The Netanyahu government gave its blessing to the birth of the most powerful, threatening monopoly in Israel’s history.
Haaretz Editorial | Dec. 22, 2014

One of the most serious failures of Prime Minister Benjamin Netanyahu’s third government was its regulatory neglect of the natural gas market, which paved the way for the growth and establishment of the largest monopoly in Israel’s history.

The partnership of Delek and Noble Energy controls Israel’s most significant natural gas reserves – the Tamar field, which supplies gas to the entire economy through a single pipeline linking it to the mainland, and the Leviathan field, which is to be developed in the coming years. This situation assures the partnership monopolistic power for at least the next 40 years. The Sheshinski and Tzemah committees dealt with the taxation and export issues related to the gas, but in terms of antitrust issues, the state clearly chose to avoid confronting the partnership and preventing the formation of a monopoly.

A report submitted to the prime minister states that the absence of oversight on the prices charged by the gas monopoly has led to a 5-percent rise in electricity prices, which can be expected to continue rising steadily. This is monopoly rent that is being passed on to the public simply because of the powerful position of the gas fields’ owners. The state should have prevented this, or at the very least not ignored the problems that presented themselves with the signing of the partners’ first major contract with the Israel Electric Corporation in 2011. This agreement included drastic linkage mechanisms for the price of gas that assures a steady increase in gas prices, regardless of the state of the market.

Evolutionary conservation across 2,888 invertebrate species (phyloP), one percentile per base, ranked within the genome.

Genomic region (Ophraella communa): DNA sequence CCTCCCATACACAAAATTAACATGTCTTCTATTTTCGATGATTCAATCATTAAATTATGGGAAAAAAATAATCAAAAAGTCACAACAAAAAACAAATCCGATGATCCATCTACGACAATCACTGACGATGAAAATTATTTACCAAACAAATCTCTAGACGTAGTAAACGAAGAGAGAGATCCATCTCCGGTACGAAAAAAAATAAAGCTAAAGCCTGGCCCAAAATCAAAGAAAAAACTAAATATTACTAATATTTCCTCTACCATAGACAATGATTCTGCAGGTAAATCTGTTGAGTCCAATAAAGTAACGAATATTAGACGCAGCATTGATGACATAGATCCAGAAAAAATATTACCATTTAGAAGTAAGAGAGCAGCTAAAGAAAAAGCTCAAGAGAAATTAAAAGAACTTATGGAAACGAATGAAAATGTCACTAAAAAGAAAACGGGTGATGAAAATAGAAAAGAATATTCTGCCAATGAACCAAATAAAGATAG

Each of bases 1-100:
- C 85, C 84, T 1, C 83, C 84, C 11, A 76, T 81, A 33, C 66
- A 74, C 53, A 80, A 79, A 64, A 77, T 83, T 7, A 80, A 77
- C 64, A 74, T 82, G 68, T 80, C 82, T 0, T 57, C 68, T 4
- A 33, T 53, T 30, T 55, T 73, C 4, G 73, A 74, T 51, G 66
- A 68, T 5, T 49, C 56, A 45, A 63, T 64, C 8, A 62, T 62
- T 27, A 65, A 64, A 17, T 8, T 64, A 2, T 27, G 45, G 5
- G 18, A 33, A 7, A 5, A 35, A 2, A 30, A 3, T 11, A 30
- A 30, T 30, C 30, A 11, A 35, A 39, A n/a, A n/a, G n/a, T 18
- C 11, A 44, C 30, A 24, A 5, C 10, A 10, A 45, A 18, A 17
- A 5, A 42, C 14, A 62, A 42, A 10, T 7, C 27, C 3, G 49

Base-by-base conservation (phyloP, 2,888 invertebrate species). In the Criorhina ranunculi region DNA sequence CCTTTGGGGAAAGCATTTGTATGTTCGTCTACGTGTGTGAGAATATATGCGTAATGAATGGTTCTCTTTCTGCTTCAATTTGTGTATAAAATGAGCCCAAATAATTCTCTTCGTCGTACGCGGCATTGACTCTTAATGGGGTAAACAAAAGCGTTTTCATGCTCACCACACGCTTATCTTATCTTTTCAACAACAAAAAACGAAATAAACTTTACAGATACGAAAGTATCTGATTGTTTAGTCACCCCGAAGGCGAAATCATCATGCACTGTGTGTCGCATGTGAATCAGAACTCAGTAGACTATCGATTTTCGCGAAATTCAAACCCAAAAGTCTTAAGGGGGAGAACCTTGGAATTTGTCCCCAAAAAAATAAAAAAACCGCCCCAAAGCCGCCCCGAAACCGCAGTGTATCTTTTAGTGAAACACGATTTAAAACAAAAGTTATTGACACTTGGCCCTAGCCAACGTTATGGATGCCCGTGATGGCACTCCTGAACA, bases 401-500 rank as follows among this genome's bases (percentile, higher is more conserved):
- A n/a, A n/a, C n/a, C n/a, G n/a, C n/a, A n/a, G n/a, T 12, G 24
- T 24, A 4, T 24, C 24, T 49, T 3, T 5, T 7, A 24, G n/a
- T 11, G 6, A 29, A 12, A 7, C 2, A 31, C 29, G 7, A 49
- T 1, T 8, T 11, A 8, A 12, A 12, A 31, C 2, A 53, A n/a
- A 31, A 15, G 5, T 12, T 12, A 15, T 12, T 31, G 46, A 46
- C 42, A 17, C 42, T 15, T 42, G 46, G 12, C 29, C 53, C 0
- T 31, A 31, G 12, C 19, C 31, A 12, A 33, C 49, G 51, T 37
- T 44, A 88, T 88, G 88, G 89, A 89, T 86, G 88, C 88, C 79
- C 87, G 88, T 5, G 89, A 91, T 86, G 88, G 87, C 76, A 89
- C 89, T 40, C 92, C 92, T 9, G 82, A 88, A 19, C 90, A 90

The natural gas monopoly does not just affect the price of electricity, but the prices of water and food – and of all industries that use energy. How do members of the outgoing government have the nerve to promise their voters to deal with the high cost of living when none of them did anything about one of the biggest components of that cost?

The damage caused by this monopoly goes beyond the economic realm. Last week Deputy Attorney General Avi Licht published an urgent call to the government ministries and regulators, saying, “The market power this group represents raises concerns about the level of competition in this market and its consequences for consumer prices. But the problem is even broader. There is a fear of an economy-wide concentration of power. This is a fear that exceeds the questions of price and competition, and reaches into areas of possible influence on decision-making processes in the economy.”

Instead of proposals to eliminate VAT on food, the prime minister ought to be addressing those core issues that affect price levels, chief among them the gas monopoly. Israeli citizens who have been fed promises about energy independence don’t need to pay another monopoly tax because the state was negligent.